But over time, a brain will change in response to chronic stress. The word neuroplasticity means that the brain can functionally and structurally change. We used to think that psychological stress was “all in your head”, but in fact the brain can change its structure and how it functions—and you can actually be lose neurons. A person who is stressed out or depressed over a long term will have a physically different brain—the hippocampus will shrink under chronic stress.
Epigenetics is how the genes in our DNA are expressed. In Strong Medicine, I used this example: genes are a recipe that says I need four eggs to make a cake. So, if I do a mutation and use five eggs, then that’s a mutation to the genes. Epigenetics doesn’t change the genes, it just tells me how many “cakes” (if any) will be made from the recipe. When someone is under constant stress, everything is involved including hormone pathways. Everything involved with the stress response will be amped up and producing more products for the stress response.
So, someone under chronic stress will respond differently to exercise. If their stress response is overactive, it won’t take much to activate it, and they will have a harder time recovering from exercise because the sympathetic nervous system will be more dominant. If they are already in such a fight or flight state, it will take longer for the parasympathetic nervous system to allow for recovery. Normally the brain would use these mechanisms for survival, not a chronic perceived stress.
Going back to our example with the stick across a path in the woods, if the brain is under chronic stress it will become more animal-like. The structure has changed and when someone with a chronically stressed brain sees something lying across the path, and the hippocampus memory has shrunk, you might jump straight to the conclusion that the object is a snake and trigger the stress response. The chronically stressed brain responds and reacts as opposed to focusing, maintaining attention, and drawing on previous memories.
How does all of this relate to fitness and training? As trainers—and I’ve done this myself—we often focus only on physical stresses. But, we aren’t training in a vacuum, so we must consider our environments. Our clients are faced with many sources of stress outside exercise stress, and we want to train them effectively. Allostasis is a broad concept that basically means “achieving stability through change”. While homeostasis means that a specific equilibrium is maintained, allostasis changes the point we come back to maintain that equilibrium. The stress response is part of this process. If you are trying to achieve stability with the environment, then we are also trying to achieve stability with anything perceived as threatening, challenging, or dangerous, right?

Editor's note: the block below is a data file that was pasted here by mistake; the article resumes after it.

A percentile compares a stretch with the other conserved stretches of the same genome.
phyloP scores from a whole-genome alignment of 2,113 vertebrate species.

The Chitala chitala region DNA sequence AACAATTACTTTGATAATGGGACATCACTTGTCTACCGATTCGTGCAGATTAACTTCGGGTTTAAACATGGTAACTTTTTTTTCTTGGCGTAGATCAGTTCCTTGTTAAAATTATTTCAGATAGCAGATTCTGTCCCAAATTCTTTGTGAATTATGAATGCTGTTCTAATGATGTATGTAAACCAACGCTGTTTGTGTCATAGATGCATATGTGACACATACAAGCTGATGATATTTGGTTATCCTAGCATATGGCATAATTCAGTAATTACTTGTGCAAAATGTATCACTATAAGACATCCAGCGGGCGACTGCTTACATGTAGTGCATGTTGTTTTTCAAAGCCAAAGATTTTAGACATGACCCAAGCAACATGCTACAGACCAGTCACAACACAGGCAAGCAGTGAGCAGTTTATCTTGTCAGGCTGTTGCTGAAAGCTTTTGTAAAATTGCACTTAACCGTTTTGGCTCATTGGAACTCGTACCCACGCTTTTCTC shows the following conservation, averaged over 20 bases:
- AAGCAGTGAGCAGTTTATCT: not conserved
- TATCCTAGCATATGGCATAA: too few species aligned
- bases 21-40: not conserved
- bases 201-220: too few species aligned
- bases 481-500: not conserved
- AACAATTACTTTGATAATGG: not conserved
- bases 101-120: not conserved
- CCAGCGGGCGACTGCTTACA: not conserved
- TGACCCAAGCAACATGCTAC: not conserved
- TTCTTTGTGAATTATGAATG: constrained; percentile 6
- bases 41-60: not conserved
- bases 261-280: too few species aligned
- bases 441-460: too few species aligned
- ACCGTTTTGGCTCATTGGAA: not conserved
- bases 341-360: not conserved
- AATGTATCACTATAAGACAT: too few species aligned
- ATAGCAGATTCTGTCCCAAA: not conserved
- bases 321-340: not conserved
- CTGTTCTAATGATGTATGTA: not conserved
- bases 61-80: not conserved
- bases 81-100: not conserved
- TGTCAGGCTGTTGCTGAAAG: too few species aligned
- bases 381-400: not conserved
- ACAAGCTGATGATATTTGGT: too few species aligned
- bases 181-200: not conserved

Allostasis is the mechanism responsible for adaptation to any challenge, exercise, or social, psychological activity. We need some psychological stress to become resilient, but too much of it and we can become depressed and anxious. Nutrition is similar, we need to be adequately nourished but not overly so, since the body will adapt to over-nutrition, and we see that all the time. The same is also true for sleep—too little sleep and the body adapts with a stress response, and new science is showing that too much sleep is also bad.
As far as the brain is concerned, recovering from a training challenge with endorphins, and growth hormone building bigger muscles and more mitochondria is allostasis—the brain will think that you need to get stronger to survive that type of challenge/stress again. Allostasis brings you to a new set point as opposed to homeostasis taking you back to the same equilibrium. This is a relatively new concept. Total stress is also called the allostatic load—allostasis is the change, and allostatic load is everything that the brain perceives from the environment as stress.
The next post in this series will outline a visual representation of the Stress Cup and how to use it to optimize your training and client training programs.
Chris Hardy, D.O., M.P.H., CSCS, is the author of Strong Medicine: How to Conquer Chronic Disease and Achieve Your Full Genetic Potential. He is a public-health physician, personal trainer, mountain biker, rock climber and guitarist. His passion is communicating science-based lifestyle information and recommendations in an easy-to-understand manner to empower the public in the fight against preventable chronic disease.